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Deutsches Institut für Japanstudien

German Institute for Japanese Studies

Research focused on modern Japan, in global and regional perspectives. Located in one of the important economic and political hubs of East Asia, Tokyo.

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Events and Activities

March 30, 2020

New publication on rural Japan

Several DIJ researchers, alumni, and affiliates – including Sonja Ganseforth, Daniel Kremers, Susanne Brucksch, and Hanno Jentzsch – have contributed to this new publication on transformations, political innovations, and new residents in rural Japan. The edited volume also contains a section on different conceptualizations for a new understanding of rural Japan that goes beyond the widespread negative perceptions on the future of the countryside.

Japan’s New Ruralities addresses the complexity of rural decline in the context of debates on globalization and power differences. As such, it will be of interest to students and scholars of sociology, anthropology, human geography and politics, as well as Japanese Studies” (from publisher website). The volume is co-edited by Wolfram Manzenreiter, former DIJ research fellow Ralph Lützeler, and Sebastian Polak-Rottmann. It is published in the Nissan Institute/Routledge Japanese Studies series and available as hardback, paperback, and eBook.

March 21, 2020

Barbara Holthus in JDZB interview on Tokyo Olympics

“Japan and Tokyo are trying to reinvent themselves with the Olympic and Paralympic Games as a place of diversity, inclusion, cosmopolitanism, “coolness”, and hospitality. They will also try to present the nuclear disaster of Fukushima as “overcome”. All in all, Tokyo 2020 serves as a prism in which the hopes of a wide range of stakeholders are paired with the commercial interests of the IOC and the sponsors.”

In the current issue of jdzb echo, the newsletter of the Japanese-German Center Berlin, Barbara Holthus is interviewed on the Tokyo Olympics and the book project Japan through the Lens of the Tokyo Olympics, of which she is a co-editor. Please note: the JDZB event scheduled for April 2 has been postponed.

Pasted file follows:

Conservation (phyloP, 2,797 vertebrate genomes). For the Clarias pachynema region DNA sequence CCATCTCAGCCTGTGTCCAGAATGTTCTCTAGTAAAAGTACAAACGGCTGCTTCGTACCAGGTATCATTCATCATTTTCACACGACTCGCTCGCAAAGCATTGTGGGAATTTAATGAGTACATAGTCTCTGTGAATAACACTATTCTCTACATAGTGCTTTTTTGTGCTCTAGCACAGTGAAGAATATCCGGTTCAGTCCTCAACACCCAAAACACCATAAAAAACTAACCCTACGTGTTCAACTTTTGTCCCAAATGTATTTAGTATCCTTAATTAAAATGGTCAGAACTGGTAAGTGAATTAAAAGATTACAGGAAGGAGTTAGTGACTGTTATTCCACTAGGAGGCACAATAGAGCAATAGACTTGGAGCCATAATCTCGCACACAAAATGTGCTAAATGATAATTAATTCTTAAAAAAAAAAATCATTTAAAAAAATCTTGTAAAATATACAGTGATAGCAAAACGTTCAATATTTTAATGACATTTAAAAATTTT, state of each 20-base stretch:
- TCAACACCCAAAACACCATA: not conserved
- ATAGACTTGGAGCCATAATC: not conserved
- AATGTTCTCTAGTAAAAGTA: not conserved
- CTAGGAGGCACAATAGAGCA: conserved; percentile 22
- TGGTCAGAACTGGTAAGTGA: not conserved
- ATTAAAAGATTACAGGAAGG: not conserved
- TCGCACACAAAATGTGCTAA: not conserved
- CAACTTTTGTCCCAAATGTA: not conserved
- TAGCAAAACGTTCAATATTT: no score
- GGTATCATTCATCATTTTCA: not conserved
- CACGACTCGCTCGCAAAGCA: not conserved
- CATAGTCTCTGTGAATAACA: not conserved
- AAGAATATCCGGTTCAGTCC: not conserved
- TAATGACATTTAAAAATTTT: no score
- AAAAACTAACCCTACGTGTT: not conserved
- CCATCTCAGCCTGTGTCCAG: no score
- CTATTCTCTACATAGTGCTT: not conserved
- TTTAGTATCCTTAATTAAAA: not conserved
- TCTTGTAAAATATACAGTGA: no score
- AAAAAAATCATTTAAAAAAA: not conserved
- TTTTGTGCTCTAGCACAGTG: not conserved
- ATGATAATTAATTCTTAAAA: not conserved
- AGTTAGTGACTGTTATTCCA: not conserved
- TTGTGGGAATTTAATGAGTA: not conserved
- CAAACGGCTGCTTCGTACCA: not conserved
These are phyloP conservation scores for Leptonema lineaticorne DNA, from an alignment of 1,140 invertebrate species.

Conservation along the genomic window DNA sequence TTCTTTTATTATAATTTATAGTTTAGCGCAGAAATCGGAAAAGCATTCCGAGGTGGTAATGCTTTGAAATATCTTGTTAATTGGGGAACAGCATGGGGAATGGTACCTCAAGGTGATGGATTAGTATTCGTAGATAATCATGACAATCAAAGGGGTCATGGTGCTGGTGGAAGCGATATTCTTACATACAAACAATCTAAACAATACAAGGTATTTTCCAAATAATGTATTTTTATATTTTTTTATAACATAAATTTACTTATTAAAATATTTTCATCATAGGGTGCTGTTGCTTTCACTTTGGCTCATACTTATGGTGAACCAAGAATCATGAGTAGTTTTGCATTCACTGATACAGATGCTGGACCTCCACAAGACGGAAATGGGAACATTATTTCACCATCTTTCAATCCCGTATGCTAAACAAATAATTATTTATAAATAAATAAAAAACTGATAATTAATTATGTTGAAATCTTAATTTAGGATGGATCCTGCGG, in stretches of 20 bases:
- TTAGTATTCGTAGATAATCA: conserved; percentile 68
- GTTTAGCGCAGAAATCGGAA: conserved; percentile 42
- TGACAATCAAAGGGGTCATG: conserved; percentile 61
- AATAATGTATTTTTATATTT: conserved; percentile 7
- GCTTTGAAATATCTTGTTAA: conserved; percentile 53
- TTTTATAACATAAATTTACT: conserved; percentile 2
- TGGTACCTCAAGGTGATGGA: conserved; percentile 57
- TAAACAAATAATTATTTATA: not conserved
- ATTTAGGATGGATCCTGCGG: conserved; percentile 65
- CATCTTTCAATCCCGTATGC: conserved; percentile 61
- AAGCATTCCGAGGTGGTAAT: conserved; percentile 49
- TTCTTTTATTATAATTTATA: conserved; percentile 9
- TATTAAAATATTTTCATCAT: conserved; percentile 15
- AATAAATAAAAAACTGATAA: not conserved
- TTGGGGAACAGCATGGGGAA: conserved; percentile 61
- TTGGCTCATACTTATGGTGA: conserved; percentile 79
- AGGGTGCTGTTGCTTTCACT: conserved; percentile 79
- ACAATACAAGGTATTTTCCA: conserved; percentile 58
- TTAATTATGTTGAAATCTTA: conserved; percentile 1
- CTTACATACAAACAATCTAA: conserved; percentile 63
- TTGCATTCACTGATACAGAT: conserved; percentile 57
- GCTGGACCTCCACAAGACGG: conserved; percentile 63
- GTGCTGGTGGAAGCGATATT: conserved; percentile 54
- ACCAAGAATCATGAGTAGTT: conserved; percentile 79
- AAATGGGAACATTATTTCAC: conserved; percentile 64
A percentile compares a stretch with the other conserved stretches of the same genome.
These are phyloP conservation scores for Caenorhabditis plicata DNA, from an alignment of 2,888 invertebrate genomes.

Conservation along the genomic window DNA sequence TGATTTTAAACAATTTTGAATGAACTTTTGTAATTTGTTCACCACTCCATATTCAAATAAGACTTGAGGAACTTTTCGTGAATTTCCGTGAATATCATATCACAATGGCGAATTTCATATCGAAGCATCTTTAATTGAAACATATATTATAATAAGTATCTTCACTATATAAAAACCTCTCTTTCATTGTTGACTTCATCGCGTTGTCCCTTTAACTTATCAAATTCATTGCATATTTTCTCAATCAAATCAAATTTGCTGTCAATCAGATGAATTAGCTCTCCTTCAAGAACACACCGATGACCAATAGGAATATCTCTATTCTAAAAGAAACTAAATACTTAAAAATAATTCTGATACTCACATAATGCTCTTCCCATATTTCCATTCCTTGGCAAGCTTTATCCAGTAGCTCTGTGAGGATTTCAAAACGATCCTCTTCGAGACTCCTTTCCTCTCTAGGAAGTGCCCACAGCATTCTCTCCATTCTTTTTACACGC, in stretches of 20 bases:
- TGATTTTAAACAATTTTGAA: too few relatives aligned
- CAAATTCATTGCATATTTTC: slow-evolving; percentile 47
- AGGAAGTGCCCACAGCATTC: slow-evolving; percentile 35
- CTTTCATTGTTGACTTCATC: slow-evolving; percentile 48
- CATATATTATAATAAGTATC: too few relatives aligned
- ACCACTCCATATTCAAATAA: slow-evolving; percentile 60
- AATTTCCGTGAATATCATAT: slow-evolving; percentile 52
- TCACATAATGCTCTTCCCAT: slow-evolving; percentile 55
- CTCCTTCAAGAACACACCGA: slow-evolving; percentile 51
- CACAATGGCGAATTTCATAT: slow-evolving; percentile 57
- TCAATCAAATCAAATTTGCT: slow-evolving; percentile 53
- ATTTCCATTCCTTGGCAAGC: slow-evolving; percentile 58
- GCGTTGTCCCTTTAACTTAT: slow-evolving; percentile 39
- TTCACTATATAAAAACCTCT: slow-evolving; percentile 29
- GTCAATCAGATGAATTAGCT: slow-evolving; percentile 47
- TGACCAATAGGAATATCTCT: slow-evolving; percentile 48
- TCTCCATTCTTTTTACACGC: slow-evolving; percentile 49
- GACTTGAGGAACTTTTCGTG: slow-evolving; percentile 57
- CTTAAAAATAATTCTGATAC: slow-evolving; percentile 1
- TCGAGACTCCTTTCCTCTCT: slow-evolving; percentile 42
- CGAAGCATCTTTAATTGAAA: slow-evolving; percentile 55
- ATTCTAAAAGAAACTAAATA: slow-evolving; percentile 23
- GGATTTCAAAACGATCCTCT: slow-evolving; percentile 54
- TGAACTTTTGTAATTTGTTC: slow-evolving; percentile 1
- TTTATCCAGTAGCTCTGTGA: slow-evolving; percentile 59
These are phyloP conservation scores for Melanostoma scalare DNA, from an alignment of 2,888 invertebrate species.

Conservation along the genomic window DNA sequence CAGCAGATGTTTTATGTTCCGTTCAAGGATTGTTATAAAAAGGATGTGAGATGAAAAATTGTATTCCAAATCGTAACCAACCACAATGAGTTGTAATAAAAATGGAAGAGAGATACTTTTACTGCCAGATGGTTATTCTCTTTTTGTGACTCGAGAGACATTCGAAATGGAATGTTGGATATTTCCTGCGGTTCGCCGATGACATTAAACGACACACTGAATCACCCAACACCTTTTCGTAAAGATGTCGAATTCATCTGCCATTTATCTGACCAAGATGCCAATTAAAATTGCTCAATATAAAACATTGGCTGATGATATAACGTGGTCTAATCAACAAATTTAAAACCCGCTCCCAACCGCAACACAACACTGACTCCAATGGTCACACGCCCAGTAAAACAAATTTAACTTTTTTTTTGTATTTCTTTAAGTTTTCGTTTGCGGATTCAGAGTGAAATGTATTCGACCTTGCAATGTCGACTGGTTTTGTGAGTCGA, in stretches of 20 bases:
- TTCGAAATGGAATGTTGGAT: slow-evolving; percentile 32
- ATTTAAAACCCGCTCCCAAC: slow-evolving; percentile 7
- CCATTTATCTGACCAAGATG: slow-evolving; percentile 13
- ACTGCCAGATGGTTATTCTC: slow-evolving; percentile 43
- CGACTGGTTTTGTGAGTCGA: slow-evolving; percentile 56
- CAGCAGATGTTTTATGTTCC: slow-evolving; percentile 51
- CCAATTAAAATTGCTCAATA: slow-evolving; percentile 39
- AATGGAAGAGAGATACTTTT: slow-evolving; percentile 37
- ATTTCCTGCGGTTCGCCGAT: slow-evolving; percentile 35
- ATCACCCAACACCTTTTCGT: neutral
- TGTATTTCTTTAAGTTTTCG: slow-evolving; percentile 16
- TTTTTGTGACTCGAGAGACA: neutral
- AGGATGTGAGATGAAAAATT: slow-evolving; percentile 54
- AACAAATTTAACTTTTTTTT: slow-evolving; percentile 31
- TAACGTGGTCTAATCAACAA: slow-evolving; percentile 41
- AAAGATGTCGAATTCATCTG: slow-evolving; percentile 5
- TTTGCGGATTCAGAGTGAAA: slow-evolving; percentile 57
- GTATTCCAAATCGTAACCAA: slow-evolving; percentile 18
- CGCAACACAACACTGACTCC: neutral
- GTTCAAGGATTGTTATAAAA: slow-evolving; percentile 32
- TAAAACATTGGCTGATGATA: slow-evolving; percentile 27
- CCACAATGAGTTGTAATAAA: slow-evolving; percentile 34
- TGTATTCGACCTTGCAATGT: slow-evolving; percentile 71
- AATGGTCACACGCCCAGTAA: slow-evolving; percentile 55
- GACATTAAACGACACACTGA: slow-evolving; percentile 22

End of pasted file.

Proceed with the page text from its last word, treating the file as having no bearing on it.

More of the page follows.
March 17, 2020

New Study: Use of robotic devices in elderly care in Japan

As part of a study conducted by the IGES Institute, Berlin, Franz Waldenberger (Director of DIJ) and Sieun Park (Scholarship student at DIJ) investigated to what extent robotic devices were applied in elderly care in Japan, how practitioners assessed their potential and what difficulties stood in the way of the spread of the technology. Given the severe labor shortage in elderly care, these questions are of utmost importance. The study was prepared for the German Federal Ministry for Economic Affairs and Energy. An abridged version of the final report (in German) can be downloaded here.

March 5, 2020

New Article on Anti-Olympic Opposition in Japan

Since the radicalization of some leftist movements in the 1960s and 1970s, political activism in Japan is often met with skepticism or suspicion, and social movements are largely characterized by small and senior membership. Anti-Olympic opposition in Japan is largely sustained by activist veterans from this “invisible civil society”. While this activism may alienate the public, connections to other Japanese social movements are rich, especially to the anti-nuclear movement that has emerged since the 2011 nuclear disaster.

Read more in ‘Anti-Olympic Rallying Points, Public Alienation, and Transnational Alliances’, a contribution by Sonja Ganseforth to the Special Issue on Japan’s Olympic Summer Games in The Asia-Pacific Journal – Japan Focus, edited by Jeff Kingston.

March 1, 2020

New Working Paper on Tokyo Olympics (in German)

Das Jahr 2020 wird in Japan seit Jahren sowohl als Ziel und Neuanfang gehandelt, wenn die Welt für knapp 30 Tage auf das Land und ganz besonders Tokyo schaut. Stellvertretend für das ganze Land erhofft sich Tokyo, als Hauptstadt von „Cool Japan“ und als Veranstalter der technologisch versiertesten Olympischen Spiele wahrgenommen zu werden. Japan will sich als Land präsentieren, das die wirtschaftlichen Auswirkungen der demographischen Entwicklung überwunden und sich wieder an die Spitze der Welt katapultiert hat. In diesem Beitrag blickt Barbara Holthus auf diese Anstrengungen zur Neuerfindung des Landes und wie die Olympischen Spiele hierfür instrumentalisiert werden.

February 28, 2020

Temporary closure of the institute